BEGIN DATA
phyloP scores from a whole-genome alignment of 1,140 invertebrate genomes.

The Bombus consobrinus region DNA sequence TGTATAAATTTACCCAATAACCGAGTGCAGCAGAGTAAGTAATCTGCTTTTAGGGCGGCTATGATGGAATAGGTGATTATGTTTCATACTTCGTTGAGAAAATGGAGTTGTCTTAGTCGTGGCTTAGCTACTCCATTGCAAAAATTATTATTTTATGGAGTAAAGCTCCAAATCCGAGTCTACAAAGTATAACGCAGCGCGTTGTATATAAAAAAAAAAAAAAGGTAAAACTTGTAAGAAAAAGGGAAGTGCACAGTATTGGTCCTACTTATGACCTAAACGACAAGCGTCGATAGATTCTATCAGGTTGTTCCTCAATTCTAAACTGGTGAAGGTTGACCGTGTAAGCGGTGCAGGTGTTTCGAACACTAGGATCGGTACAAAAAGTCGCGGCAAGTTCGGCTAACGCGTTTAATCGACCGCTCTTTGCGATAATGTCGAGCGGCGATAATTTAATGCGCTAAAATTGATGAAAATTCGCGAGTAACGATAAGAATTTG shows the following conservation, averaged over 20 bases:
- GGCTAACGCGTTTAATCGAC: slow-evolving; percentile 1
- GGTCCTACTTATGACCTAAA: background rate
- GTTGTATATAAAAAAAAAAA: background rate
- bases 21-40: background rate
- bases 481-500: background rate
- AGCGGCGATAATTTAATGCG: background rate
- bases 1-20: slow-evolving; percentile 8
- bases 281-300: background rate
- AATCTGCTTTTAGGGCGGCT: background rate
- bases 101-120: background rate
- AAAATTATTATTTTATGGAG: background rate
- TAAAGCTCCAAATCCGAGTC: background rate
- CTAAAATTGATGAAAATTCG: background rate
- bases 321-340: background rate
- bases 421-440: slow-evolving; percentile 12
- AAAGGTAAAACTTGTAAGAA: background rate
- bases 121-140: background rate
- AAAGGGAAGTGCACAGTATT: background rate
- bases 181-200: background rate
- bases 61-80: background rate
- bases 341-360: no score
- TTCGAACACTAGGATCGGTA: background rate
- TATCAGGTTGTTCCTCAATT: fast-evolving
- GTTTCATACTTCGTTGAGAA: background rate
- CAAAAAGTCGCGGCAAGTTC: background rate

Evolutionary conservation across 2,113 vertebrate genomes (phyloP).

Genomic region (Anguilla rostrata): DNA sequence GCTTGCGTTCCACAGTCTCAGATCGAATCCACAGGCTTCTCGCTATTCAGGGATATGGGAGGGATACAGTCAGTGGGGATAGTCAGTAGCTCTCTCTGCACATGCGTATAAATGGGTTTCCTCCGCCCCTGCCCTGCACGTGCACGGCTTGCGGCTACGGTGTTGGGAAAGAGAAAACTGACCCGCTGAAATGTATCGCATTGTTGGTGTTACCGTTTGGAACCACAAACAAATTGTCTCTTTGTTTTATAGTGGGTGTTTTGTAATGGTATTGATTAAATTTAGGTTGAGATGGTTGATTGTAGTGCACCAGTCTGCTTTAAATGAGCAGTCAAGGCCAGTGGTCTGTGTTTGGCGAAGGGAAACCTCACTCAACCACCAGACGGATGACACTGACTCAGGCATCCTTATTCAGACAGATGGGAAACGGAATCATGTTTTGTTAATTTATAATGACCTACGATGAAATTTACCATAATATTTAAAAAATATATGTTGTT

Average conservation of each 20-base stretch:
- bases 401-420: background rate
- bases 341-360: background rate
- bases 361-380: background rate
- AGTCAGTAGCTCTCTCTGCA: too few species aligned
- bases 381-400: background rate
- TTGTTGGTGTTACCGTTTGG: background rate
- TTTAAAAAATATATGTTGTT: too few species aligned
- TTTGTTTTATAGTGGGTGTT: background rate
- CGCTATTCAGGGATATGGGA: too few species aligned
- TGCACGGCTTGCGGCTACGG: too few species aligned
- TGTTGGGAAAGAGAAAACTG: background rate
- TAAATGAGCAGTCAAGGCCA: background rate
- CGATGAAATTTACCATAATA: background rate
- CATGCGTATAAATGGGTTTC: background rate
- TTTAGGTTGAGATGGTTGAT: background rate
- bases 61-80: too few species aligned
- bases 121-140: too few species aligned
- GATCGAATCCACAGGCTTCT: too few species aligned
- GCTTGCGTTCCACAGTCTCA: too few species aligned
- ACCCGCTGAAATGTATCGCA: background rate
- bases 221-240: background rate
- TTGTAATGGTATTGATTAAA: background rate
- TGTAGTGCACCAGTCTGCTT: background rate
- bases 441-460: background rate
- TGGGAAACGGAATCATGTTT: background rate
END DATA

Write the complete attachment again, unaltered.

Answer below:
phyloP scores from a whole-genome alignment of 1,140 invertebrate genomes.

The Bombus consobrinus region DNA sequence TGTATAAATTTACCCAATAACCGAGTGCAGCAGAGTAAGTAATCTGCTTTTAGGGCGGCTATGATGGAATAGGTGATTATGTTTCATACTTCGTTGAGAAAATGGAGTTGTCTTAGTCGTGGCTTAGCTACTCCATTGCAAAAATTATTATTTTATGGAGTAAAGCTCCAAATCCGAGTCTACAAAGTATAACGCAGCGCGTTGTATATAAAAAAAAAAAAAAGGTAAAACTTGTAAGAAAAAGGGAAGTGCACAGTATTGGTCCTACTTATGACCTAAACGACAAGCGTCGATAGATTCTATCAGGTTGTTCCTCAATTCTAAACTGGTGAAGGTTGACCGTGTAAGCGGTGCAGGTGTTTCGAACACTAGGATCGGTACAAAAAGTCGCGGCAAGTTCGGCTAACGCGTTTAATCGACCGCTCTTTGCGATAATGTCGAGCGGCGATAATTTAATGCGCTAAAATTGATGAAAATTCGCGAGTAACGATAAGAATTTG shows the following conservation, averaged over 20 bases:
- GGCTAACGCGTTTAATCGAC: slow-evolving; percentile 1
- GGTCCTACTTATGACCTAAA: background rate
- GTTGTATATAAAAAAAAAAA: background rate
- bases 21-40: background rate
- bases 481-500: background rate
- AGCGGCGATAATTTAATGCG: background rate
- bases 1-20: slow-evolving; percentile 8
- bases 281-300: background rate
- AATCTGCTTTTAGGGCGGCT: background rate
- bases 101-120: background rate
- AAAATTATTATTTTATGGAG: background rate
- TAAAGCTCCAAATCCGAGTC: background rate
- CTAAAATTGATGAAAATTCG: background rate
- bases 321-340: background rate
- bases 421-440: slow-evolving; percentile 12
- AAAGGTAAAACTTGTAAGAA: background rate
- bases 121-140: background rate
- AAAGGGAAGTGCACAGTATT: background rate
- bases 181-200: background rate
- bases 61-80: background rate
- bases 341-360: no score
- TTCGAACACTAGGATCGGTA: background rate
- TATCAGGTTGTTCCTCAATT: fast-evolving
- GTTTCATACTTCGTTGAGAA: background rate
- CAAAAAGTCGCGGCAAGTTC: background rate

Evolutionary conservation across 2,113 vertebrate genomes (phyloP).

Genomic region (Anguilla rostrata): DNA sequence GCTTGCGTTCCACAGTCTCAGATCGAATCCACAGGCTTCTCGCTATTCAGGGATATGGGAGGGATACAGTCAGTGGGGATAGTCAGTAGCTCTCTCTGCACATGCGTATAAATGGGTTTCCTCCGCCCCTGCCCTGCACGTGCACGGCTTGCGGCTACGGTGTTGGGAAAGAGAAAACTGACCCGCTGAAATGTATCGCATTGTTGGTGTTACCGTTTGGAACCACAAACAAATTGTCTCTTTGTTTTATAGTGGGTGTTTTGTAATGGTATTGATTAAATTTAGGTTGAGATGGTTGATTGTAGTGCACCAGTCTGCTTTAAATGAGCAGTCAAGGCCAGTGGTCTGTGTTTGGCGAAGGGAAACCTCACTCAACCACCAGACGGATGACACTGACTCAGGCATCCTTATTCAGACAGATGGGAAACGGAATCATGTTTTGTTAATTTATAATGACCTACGATGAAATTTACCATAATATTTAAAAAATATATGTTGTT

Average conservation of each 20-base stretch:
- bases 401-420: background rate
- bases 341-360: background rate
- bases 361-380: background rate
- AGTCAGTAGCTCTCTCTGCA: too few species aligned
- bases 381-400: background rate
- TTGTTGGTGTTACCGTTTGG: background rate
- TTTAAAAAATATATGTTGTT: too few species aligned
- TTTGTTTTATAGTGGGTGTT: background rate
- CGCTATTCAGGGATATGGGA: too few species aligned
- TGCACGGCTTGCGGCTACGG: too few species aligned
- TGTTGGGAAAGAGAAAACTG: background rate
- TAAATGAGCAGTCAAGGCCA: background rate
- CGATGAAATTTACCATAATA: background rate
- CATGCGTATAAATGGGTTTC: background rate
- TTTAGGTTGAGATGGTTGAT: background rate
- bases 61-80: too few species aligned
- bases 121-140: too few species aligned
- GATCGAATCCACAGGCTTCT: too few species aligned
- GCTTGCGTTCCACAGTCTCA: too few species aligned
- ACCCGCTGAAATGTATCGCA: background rate
- bases 221-240: background rate
- TTGTAATGGTATTGATTAAA: background rate
- TGTAGTGCACCAGTCTGCTT: background rate
- bases 441-460: background rate
- TGGGAAACGGAATCATGTTT: background rate